Coca-Cola is selling a new line of "designer milk" and everyone's been asking about it - even Doctor Oz wants to know what Nutrition Diva thinks of this new product. Read on for the Diva's take.
I have a rule of thumb: When I get 3 emails in a row from listeners with the same question, I know that the topic deserves a podcast episode. In this particular case, the third email I got was from Dr. Oz, asking me if I would come on his show to explain what this new designer milk from Coca-Cola is all about.
That show will air in a few weeks but Nutrition Diva fans will get the scoop today.
What Is Fairlife "Designer" Milk?
Fairlife is the brand name for a new product that many are calling "designer milk." It looks and tastes (more or less) like regular milk but if you look at the nutrition facts panel, you'll see a very different picture: Compared with regular milk, Fairlife ultra-filtered milk is 50% higher in protein, 30% higher in calcium, and 50% lower in sugar.
That last bit about the sugar will surely resonate with consumers who have been hammered about eating too much sugar - but I think it's a bit of a red herring. When we talk about reducing your sugar intake, we're usually talking about added sugars and not the naturally occuring sugars in fruit and dairy products.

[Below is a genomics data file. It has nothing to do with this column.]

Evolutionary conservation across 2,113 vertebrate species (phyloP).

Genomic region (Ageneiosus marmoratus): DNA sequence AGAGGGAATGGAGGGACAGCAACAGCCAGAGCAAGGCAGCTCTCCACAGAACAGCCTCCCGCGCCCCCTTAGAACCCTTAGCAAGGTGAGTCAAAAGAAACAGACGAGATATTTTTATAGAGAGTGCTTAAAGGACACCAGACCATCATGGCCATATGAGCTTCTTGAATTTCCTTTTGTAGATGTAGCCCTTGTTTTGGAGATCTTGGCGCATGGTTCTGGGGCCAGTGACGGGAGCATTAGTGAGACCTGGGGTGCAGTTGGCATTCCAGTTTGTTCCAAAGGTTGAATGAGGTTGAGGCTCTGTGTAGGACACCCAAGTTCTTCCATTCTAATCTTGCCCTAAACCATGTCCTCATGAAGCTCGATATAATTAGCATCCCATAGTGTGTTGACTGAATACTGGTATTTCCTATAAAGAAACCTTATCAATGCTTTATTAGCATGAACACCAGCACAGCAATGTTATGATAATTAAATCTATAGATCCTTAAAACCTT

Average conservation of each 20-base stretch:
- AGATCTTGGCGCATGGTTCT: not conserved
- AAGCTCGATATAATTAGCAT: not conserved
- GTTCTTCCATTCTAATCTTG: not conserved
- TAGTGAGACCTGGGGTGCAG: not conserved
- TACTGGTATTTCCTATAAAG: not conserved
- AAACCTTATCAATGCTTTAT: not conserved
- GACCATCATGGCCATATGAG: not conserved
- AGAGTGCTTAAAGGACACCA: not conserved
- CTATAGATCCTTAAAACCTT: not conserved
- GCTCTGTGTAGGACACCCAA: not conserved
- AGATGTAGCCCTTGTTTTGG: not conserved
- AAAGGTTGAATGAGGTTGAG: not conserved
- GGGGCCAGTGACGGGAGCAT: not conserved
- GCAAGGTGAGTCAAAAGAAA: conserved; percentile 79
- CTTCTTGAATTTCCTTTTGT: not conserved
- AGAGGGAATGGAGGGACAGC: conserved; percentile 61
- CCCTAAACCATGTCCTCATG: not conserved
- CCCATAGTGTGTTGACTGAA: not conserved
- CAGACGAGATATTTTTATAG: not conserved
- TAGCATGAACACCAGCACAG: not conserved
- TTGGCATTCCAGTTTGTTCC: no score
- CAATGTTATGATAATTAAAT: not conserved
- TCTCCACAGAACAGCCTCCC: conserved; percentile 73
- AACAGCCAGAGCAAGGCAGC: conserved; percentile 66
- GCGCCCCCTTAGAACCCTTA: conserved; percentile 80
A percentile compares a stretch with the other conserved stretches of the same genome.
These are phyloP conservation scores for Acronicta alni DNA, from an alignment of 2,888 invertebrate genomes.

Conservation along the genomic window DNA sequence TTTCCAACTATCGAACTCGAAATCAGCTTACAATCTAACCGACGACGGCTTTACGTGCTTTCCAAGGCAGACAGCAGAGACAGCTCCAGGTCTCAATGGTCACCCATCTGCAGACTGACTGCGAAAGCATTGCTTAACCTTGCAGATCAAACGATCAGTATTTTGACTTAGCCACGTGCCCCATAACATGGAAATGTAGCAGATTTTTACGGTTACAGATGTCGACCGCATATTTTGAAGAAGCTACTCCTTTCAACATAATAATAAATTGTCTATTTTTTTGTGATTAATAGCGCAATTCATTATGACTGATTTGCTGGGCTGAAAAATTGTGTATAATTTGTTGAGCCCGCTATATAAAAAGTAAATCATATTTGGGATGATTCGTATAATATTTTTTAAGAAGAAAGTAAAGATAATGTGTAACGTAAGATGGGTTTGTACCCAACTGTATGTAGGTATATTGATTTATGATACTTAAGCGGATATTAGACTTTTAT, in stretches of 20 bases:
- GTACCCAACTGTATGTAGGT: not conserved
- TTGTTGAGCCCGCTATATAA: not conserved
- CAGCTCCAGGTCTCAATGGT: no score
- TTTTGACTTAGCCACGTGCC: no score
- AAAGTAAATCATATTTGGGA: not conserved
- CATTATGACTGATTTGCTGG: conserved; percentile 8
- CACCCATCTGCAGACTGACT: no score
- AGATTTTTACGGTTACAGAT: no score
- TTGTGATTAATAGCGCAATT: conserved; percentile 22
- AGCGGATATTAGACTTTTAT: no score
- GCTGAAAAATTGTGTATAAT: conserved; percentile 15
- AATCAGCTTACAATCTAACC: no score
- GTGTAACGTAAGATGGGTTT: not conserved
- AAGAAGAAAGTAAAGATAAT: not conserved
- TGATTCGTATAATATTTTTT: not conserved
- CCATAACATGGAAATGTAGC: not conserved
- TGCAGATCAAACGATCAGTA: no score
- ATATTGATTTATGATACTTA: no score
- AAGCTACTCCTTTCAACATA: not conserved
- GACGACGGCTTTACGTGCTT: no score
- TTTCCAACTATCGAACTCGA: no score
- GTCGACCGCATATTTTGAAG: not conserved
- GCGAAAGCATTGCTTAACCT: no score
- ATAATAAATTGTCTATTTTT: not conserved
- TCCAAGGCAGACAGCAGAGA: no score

How Do They Make It?
How is this nutritionally-enhanced milk created? The process is a little different than the one used to make Skim Plus milk," another enhanced milk product you might have seen in stores. Skim Plus is made by adding dried milk powder to skim milk.
Fairlife doesn't add anything extra to their milk. Rather, they pass milk through a series of specialized filters, which separate the fat, minerals, protein, sugars, and water from one another. These elements are then recombined in different proportions. And, as with normal milk, they skim off various amounts of fat to create whole, reduced fat, and fat free varieties.
Finally, they add an enzyme (lactase) which breaks the remaining lactose down into other smaller sugars (namely, glucose and galactose). So this milk is also lactose free.
Should You Drink Milk Made by Coca-Cola?
The fact that this new milk is manufactured by the makers of Coca-Cola makes a lot of people suspicious. After all, sugar-sweetened sodas have been singled out as a leading cause of obesity in the U.S. - and the companies that sell them to us (by the boatload) are often compared to cigarette manufacturers. Should we really be buying milk from these people?
You could actually see this as a good sign. Soda sales have been steadily declining for the last 10 years and Coca-cola is looking for new products to take up the slack. Designer milk is certainly a lot better for us than soda. Isn't it great to think that we consumers are actually leading companies to develop healthier products by voting with our dollars?